Priding itself on “delivering results, not promises,” San Diego-based Sempra Energy laid out a bullish outlook for both its cash-cow utility and merchant sectors, confident for the most part that it has the flexibility and financial strength to maintain a successful mix of utility, merchant energy, trading, international and energy services businesses, along with becoming a gatekeeper of liquefied natural gas (LNG) imports in North America.
“In the five years of Sempra’s existence, we have achieved performance that few in our industry have,” said Sempra CEO Stephen Baum, citing 2003 earnings that showed strong growth, particularly at the two major utilities, San Diego Gas and Electric Co. and Southern California Gas Co.
In response to questions about future financing needs, Sempra CFO Neal Schmale said the company is “really in good shape” because of its major business units generating steady cash streams, giving the company “a lot of financial flexibility.” It does not anticipate having to raise large amounts of new equity or debt unless one of the prospective acquisitions it reviews on an ongoing basis is large enough to require that, both Baum and Schmale said in response to questions.
Baum reiterated that Sempra’s previously announced interest in some of the assets involved in the AEP auction would be done with a private investment equity partner.
Baum was particularly bullish about LNG’s expected returns on equity (12% to 13%) and the prospects for lining up suppliers because many are anxious to talk and to become equity partners in the receiving terminals if they can, although Sempra does not feel the need to give up any of its equity. “We think these are pretty good investments,” Baum added.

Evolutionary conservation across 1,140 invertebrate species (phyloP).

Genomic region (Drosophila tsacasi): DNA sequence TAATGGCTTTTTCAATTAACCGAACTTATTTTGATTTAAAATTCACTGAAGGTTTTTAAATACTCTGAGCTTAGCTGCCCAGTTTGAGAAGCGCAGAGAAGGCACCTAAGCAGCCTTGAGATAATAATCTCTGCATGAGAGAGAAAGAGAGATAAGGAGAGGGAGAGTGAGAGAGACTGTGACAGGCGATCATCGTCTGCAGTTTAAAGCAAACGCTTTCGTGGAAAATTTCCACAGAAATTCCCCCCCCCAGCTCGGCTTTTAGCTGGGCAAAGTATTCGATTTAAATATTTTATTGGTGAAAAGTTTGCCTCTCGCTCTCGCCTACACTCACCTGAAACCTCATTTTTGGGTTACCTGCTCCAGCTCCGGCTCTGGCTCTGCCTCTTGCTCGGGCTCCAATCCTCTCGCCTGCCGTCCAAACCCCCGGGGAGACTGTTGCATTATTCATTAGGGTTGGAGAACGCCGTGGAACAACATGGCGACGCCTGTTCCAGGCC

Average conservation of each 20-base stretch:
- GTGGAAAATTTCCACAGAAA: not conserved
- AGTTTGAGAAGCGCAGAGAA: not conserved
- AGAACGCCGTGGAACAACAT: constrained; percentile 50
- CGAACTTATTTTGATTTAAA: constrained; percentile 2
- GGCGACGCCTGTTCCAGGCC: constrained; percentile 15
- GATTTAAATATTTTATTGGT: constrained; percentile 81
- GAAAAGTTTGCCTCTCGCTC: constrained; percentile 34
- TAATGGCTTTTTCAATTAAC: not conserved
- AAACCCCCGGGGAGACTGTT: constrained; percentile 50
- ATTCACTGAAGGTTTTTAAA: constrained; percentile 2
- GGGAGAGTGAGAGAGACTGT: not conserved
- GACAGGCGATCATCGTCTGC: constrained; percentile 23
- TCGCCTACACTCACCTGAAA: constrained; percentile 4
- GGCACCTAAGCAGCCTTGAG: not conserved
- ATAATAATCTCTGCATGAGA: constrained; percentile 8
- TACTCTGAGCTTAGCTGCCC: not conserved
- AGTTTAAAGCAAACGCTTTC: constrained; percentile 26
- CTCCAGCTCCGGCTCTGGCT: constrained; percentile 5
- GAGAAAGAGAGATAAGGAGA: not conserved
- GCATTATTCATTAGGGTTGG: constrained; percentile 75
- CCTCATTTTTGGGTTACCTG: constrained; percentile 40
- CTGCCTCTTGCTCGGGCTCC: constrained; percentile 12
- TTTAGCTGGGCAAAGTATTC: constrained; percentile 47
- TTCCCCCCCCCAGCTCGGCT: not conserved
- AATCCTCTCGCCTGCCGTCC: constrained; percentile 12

However, Baum also reiterated that the company will not go forward with either its North Baja (joint venture with Shell) or Cameron, LA, LNG projects without “an assurance of at least a return of our investment through our contracting strategy, and we would fully expect to be there on our construction schedule,” which calls for a start of construction on one or both of the terminals later this year.
“We’re looking at other assets in the country that fit with our LNG strategy,” Baum said. “So we do have a fair confidence level in our projected capital investment levels up to the $1.1 billion level. Beyond that level we are not specifically identifying any projects.” (An estimate of $170 million for LNG from that $1.1 billion of capital costs for the year is based on starting construction at both sites this year, according to Donald Felsinger, Sempra’s president of global businesses.)
A lot of Sempra’s nonutility capital for the year is still “unallocated,” Felsinger said. “We have several opportunities that we are pursuing, but at this time we have made no commitments.” In response to a specific question from an analyst, Felsinger indicated that any acquisitions most likely would be investments in existing assets — not greenfield projects.
Sam Brothwell, in a Merrill Lynch report on Sempra noted it was remaining neutral in terms of buy/sell recommendations, but it believes “there is upside potential to the shares,” despite the fact that Sempra has some issues to address, “and despite a steady track record, has difficulty getting credit for its nonutility earnings.” Nevertheless, it was Brothwell’s conclusion that “over a longer time horizon, (Sempra) presents an attractive profile, albeit with some near-term earnings hurdles.”
In discussing the relative development of the Baja California and Louisiana LNG terminals, both of which have the needed construction permits, but now need long-term supply contracts, Baum gave some insights into how deals might be structured in the preliminary discussion with BP and Indonesia on supplies for the proposed Baja terminal.
The talks are for the equivalent of 500 MMcf/d of throughput, with a split discount, including both a fixed portion and a variable portion. “So in effect, we are allocating the risk/opportunity with BP and Indonesia on price movements,” Baum said. “Those fixed and variable discounts will lead to a defined California indexed price.” (The fixed part will be the number of cents discounted to the index, and variable will be a percentage discount to the index, so the risk and opportunity is allocated between the terminal operators and the shippers.)
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